7 Passive-Aggressive Phrases to Avoid in Workplace Emails

Unlike face-to-face conversations or even phone calls where you can easily pick up on things like the other person’s tone, intent, and nuance, email communication is often more ambiguous… and problematic.

Unlike face-to-face conversations or even phone calls where you can easily pick up on things like the other person’s tone, intent, and nuance, email communication is often more ambiguous… and problematic. Because email is typically devoid of things like conversational tone or body language, you often have to read in between the lines to decipher the mood or true intent of behind the sender’s message or request. And, when it comes to communicating with your colleagues via email, this ambiguity can sometimes lead to awkward or tense moments that can actually end up doing some real damage to your workplace relationships.

Outright or overt aggression in an email is easy to spot, but more subtle passive-aggressive phrases can sneak into your emails almost without thought. These kinds of microaggressions can, over time, exasperate your coworkers and slowly chip away at the goodwill and mutual trust you have established.

In order to avoid coming across as passive-aggressive in your workplace emails, try to avoid regular use of the following phrases:

  1. “As I’m sure you already know…”

If you’re trying to subtly call someone out for making a mistake when they should have known better, this is your go-to phrase. But, in order to keep your colleague from going on the defense before they’ve even finished reading the sentence, just scrap this phrase altogether and get to the actual point.

  1. “I’m not sure if you got my last email but…”

You may as well be asking “why haven’t you responded to my last email?” with this “gentle” nudge. If you truly think your colleague may have missed a previous email, avoid this passive-aggressive phrase where you’re silently chastising them for ignoring your previous email and simply ask about the specific issue you need their feedback on (even if this means repeating yourself in the follow-up email).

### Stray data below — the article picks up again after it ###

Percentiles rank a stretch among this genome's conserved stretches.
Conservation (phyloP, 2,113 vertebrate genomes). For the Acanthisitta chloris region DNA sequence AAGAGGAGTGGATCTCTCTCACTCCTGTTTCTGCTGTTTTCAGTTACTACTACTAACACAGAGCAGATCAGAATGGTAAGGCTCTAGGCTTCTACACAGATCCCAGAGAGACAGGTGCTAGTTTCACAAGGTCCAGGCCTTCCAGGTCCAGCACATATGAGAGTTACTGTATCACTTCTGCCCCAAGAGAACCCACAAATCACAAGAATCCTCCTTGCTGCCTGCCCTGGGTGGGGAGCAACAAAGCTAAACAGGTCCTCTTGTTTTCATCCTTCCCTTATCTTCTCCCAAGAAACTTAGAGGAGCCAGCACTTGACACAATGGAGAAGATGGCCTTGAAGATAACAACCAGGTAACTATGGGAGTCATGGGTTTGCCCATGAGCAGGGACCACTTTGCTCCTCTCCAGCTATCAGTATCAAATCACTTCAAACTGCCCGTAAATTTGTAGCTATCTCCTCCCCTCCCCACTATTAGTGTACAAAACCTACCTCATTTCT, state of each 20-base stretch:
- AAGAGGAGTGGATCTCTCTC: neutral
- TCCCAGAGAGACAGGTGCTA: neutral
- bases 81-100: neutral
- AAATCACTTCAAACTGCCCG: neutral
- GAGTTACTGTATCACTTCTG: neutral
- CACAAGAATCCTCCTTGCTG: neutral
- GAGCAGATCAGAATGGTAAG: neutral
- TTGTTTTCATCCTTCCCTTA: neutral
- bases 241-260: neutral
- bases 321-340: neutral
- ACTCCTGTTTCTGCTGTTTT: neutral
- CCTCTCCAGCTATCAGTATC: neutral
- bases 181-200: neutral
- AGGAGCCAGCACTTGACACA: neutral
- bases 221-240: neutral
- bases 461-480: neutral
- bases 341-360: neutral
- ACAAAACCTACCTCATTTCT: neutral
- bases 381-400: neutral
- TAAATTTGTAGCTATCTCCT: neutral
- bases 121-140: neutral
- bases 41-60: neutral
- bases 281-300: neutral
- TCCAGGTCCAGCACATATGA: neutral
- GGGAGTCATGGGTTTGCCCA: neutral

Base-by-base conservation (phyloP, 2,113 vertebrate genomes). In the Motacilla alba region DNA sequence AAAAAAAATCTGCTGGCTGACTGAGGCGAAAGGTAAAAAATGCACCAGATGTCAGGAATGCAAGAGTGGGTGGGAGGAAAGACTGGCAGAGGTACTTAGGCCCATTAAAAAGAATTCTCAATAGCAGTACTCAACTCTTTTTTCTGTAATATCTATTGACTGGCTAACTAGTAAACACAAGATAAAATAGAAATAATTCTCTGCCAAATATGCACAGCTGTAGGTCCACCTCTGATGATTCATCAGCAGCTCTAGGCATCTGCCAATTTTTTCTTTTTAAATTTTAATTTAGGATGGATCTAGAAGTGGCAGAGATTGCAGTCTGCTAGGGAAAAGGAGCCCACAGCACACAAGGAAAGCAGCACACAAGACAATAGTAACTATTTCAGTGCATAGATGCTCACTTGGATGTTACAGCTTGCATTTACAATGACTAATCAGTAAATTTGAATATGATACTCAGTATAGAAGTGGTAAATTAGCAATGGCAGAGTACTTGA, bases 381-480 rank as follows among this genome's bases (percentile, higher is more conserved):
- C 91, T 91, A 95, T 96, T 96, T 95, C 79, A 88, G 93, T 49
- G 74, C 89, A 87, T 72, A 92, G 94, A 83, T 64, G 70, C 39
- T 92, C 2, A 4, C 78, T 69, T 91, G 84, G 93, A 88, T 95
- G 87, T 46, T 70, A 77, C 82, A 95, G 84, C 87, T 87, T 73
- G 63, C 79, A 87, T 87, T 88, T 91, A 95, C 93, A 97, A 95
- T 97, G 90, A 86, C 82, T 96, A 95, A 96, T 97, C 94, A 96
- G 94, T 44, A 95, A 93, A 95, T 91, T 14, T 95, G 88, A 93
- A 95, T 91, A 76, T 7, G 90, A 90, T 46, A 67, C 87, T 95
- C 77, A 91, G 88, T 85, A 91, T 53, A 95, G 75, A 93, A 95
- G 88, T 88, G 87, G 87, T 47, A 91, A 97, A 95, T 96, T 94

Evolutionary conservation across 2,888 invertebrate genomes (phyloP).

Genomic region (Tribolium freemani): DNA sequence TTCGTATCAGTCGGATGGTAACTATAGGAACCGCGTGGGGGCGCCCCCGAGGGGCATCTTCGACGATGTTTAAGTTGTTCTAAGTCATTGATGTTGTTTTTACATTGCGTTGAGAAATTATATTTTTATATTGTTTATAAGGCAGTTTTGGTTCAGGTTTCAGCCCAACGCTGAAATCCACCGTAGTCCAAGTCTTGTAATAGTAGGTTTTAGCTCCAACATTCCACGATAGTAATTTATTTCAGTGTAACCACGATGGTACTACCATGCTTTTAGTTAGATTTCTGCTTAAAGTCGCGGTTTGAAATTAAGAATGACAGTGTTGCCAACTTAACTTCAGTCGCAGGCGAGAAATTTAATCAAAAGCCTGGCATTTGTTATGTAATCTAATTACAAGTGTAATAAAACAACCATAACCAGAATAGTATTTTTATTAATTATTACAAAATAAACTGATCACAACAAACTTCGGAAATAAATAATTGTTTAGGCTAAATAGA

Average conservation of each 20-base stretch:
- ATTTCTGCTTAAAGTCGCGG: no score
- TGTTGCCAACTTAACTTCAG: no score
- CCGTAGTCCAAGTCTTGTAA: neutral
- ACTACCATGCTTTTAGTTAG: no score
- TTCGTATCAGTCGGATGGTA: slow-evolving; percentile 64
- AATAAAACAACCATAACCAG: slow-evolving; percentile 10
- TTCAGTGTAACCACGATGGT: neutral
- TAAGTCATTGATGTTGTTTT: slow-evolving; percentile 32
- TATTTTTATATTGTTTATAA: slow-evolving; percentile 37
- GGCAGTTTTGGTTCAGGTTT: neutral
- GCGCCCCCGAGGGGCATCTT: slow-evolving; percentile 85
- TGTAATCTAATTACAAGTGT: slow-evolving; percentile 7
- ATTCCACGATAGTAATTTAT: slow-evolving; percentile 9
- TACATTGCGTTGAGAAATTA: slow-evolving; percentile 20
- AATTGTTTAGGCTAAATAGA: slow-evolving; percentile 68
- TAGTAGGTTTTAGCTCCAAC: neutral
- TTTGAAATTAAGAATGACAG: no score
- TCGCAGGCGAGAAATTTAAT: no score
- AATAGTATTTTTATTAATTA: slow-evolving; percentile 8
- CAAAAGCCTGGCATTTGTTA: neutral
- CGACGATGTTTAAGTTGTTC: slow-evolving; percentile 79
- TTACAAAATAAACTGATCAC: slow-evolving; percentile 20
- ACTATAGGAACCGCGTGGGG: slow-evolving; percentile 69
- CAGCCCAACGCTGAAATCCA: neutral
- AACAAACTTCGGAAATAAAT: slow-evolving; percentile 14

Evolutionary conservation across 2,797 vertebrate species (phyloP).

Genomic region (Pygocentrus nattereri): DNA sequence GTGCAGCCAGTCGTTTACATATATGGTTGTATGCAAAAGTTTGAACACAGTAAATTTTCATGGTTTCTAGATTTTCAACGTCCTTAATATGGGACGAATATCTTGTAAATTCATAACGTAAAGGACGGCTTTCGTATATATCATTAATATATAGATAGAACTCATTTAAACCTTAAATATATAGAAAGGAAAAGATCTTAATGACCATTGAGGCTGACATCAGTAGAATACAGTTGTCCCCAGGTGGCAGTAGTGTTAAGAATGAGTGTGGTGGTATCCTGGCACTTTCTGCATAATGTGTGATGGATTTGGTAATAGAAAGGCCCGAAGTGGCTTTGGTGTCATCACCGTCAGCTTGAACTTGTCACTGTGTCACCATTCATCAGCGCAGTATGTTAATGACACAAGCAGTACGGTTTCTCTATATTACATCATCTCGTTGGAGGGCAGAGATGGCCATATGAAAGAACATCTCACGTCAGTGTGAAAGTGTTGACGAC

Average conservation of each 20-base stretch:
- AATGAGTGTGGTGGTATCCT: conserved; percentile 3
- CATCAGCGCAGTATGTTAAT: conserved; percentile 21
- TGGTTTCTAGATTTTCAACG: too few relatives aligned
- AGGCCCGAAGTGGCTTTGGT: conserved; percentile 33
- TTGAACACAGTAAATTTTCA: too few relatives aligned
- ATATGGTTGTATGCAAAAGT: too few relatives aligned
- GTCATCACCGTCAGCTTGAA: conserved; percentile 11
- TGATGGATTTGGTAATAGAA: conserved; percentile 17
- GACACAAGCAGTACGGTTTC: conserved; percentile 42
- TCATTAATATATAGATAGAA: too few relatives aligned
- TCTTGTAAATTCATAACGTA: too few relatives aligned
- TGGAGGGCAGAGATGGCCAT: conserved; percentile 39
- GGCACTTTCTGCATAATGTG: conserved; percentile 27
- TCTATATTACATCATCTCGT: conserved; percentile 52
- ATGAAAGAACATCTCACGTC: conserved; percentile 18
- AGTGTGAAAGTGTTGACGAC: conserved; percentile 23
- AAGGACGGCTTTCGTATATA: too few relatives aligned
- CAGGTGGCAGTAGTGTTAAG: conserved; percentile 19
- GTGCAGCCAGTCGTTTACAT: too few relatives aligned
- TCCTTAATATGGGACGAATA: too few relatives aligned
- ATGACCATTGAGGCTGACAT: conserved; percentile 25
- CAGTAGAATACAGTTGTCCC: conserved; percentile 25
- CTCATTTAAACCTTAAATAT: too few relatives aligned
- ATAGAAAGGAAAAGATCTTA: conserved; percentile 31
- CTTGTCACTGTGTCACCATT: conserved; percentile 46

1. “Any update on this?”

In many cases, if your coworker had an update on something you are collaborating on, especially if you’re inquiring on the status before the deadline (which can be doubly annoying), they would let you know. So this kind of checking in could be seen as impatient or even unnecessary. Before you send, think: what am I trying to accomplish with this email? Could a friendly phone call be more effective? Am I jumping the gun here?

  1. “As previously stated…”

Imagine your mother standing over you saying “If I’ve told you once, I’ve told you a thousand times…” You know anything that follows this phrase isn’t going to be good, and you’ve probably done something you shouldn’t have. So too for this common workplace phrase that conveys your frustration with a coworker who keeps getting it wrong. There’s just enough “attitude” in this phrase to put someone on the defensive.

  1. “Reattaching for your convenience…”

This is a sneaky and “polite” way to call your coworker out for not looking at or responding to a particular document or file you’ve sent over as quickly as you would have liked. Rather than openly and honestly saying what you need from them and when – setting a clear deadline for a response – this is a passive-aggressive method of directing them to “open the document asap and get back to me.”

  1. “To be honest…”

In general, this is an unnecessary (and troublesome) phrase for most circumstances because, for starters, it suggests that there are times when you are not honest. Also, this particular phrase is usually followed by some sort of negative feedback or disclosure. While most people obviously don’t mean this phrase literally (it’s more of a signal that they’re about to be more candid or open than normal), if you have to make an overt declaration of your intent to be honest, that is often a red flag of your own ability to lie or manipulate.

  1. “With all due respect…”

Can you imagine this sentence ending any other way than with something negative? “With all due respect, your talk at yesterday’s conference was one of the best I’ve ever heard” just doesn’t seem to work, does it? You may have a justifiable reason to give someone your honest constructive feedback, but do all you can to launching into your criticisms with this highly passive-aggressive phrase.